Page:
Agile in water but more hesitant on land, this amphibian prefers damp and shady habitats to live and hunt. We are talking about the marbled newt, which can only be found in parts of Portugal, Spain and France. The colouring on its back, which is green with black spots, gives it its name.
With its flattened head and body, and long tail, the marbled newt (Triturus marmoratus) is an amphibian that is native only to certain parts of Portugal, Spain and France, mainly in temperate climes. In Portugal it occurs mainly in the central and northern parts of the country, north of the Tagus River. South of here another species with which it has many similarities, the pygmy marbled newt, is predominant. Triturus pygmaeus was considered a subspecies until 2001.
The adult marbled newt has a rough, granular-looking back with a vivid green colouration, speckled with dark patches and spots distributed over its body. Its belly is light – white, cream or greyish in colour. Like other amphibians, its eyes are positioned prominently on each side of its head. It has strong limbs, ending in four long toes on its front legs and five toes on its hind legs. Its tail is long, the same size as the body and sometimes longer.
The marbled newt’s life is spent both in and out of the water, depending on the time of day and also the stage in its life. While by day this agile swimmer prefers to keep hidden in damp places and stretches of water under rocks and foliage, at night it roams in more open areas on dry land, although it is less resourceful here.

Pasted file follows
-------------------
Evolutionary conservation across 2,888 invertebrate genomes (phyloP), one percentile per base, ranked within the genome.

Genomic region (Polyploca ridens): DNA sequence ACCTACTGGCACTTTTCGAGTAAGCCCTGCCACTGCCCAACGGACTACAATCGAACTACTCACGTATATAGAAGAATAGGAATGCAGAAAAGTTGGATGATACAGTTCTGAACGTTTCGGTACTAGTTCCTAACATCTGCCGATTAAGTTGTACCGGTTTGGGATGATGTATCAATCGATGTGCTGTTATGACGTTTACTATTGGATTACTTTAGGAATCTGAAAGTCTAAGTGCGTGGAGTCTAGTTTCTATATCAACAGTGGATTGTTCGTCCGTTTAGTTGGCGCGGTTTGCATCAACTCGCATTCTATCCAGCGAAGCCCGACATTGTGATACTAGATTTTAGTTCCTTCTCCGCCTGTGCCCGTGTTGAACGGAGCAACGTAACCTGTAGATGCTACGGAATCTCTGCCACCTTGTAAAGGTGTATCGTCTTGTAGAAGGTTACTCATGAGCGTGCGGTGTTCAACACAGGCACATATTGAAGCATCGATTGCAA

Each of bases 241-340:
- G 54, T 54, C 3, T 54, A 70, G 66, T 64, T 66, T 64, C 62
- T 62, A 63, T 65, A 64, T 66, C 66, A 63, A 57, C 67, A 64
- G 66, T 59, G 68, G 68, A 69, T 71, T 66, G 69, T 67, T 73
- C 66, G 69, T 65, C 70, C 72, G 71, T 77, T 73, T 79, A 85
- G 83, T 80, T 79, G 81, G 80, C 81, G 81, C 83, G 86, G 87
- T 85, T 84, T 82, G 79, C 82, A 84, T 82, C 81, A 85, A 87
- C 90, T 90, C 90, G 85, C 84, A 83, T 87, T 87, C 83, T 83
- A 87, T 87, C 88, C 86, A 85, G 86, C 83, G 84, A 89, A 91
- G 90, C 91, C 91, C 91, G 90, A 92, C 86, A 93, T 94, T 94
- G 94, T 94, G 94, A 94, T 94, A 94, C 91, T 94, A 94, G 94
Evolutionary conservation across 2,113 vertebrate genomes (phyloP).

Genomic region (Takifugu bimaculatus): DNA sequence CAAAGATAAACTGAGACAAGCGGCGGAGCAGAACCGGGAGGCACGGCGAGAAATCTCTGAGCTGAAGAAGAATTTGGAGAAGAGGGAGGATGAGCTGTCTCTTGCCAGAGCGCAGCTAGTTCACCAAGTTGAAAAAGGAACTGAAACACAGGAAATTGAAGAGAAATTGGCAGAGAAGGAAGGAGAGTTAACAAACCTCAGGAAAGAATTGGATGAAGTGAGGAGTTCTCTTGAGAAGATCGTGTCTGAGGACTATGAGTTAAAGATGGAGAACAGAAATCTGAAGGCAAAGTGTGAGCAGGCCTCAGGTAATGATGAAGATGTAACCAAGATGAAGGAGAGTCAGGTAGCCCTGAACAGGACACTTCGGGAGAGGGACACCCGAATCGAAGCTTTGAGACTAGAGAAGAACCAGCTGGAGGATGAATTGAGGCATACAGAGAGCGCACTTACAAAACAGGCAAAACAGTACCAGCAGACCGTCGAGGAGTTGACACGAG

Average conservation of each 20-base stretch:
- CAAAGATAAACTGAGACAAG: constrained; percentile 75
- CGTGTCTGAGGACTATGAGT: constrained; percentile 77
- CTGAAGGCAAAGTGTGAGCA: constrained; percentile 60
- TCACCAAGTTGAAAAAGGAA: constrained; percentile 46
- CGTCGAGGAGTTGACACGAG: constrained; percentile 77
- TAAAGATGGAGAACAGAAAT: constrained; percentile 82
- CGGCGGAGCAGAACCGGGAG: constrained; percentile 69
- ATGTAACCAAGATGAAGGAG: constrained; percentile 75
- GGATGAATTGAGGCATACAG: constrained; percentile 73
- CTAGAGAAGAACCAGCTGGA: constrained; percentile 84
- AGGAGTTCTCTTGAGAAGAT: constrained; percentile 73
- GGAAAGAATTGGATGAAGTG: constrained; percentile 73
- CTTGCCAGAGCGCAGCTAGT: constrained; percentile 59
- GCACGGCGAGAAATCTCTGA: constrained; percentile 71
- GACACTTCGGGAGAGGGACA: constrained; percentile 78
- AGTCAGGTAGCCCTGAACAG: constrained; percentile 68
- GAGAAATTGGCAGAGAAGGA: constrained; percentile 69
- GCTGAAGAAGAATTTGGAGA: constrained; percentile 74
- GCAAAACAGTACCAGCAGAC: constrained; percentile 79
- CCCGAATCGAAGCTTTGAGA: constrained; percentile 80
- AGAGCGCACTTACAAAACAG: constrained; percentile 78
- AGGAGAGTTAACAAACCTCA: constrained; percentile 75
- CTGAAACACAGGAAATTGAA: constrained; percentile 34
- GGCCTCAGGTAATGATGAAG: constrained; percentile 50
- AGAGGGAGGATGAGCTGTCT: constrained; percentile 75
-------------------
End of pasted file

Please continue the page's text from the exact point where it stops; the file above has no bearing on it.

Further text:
During breeding season however, it is confined to aquatic environments—bodies of water with weak currents, such as ponds, springs, streams, pools, small lakes, or rivers, surrounded by dense vegetation, with the possible presence of rocky cavities where it can hide. The beginning of breeding depends on the weather conditions and the breeding site itself, but generally starts with the first autumn rains, although it may be delayed until February, and extends throughout spring.
The female produces 150 to 400 eggs, which are laid one by one on submerged plant leaves. The small larvae hatch after a few days, feeding on insects, water worms, and also on small crustaceans. The duration of the larval stage is variable, depending on water temperature and available food. Usually, between eight and ten weeks later the young start to breathe through their lungs and are ready to leave the aquatic environment. At this stage, juvenile newts have less pronounced colours than the adults, ranging from dark green, to brown and black.
Their diet includes slugs, snails, insects, worms, freshwater crustaceans, insect larvae, and even amphibians. In the water, their predators include the invasive crayfish (Procambarus clarkii) and the pond perch (Lepomis gibbosus), as well as storks and herons; on land, snakes and carnivorous mammals feed on them.
In Portugal, as in other countries where it is found, its conservation status is classified as being of Least Concern (LC) , according to data from the International Union for the Conservation of Nature. The species is protected by Annex III of the Bern Convention and Annex B-IV of the Habitats Directive. Among the threats it faces are invasive aquatic species that feed on it, water pollution, and the decline in temporary ponds and wetlands, which is aggravated in drought conditions.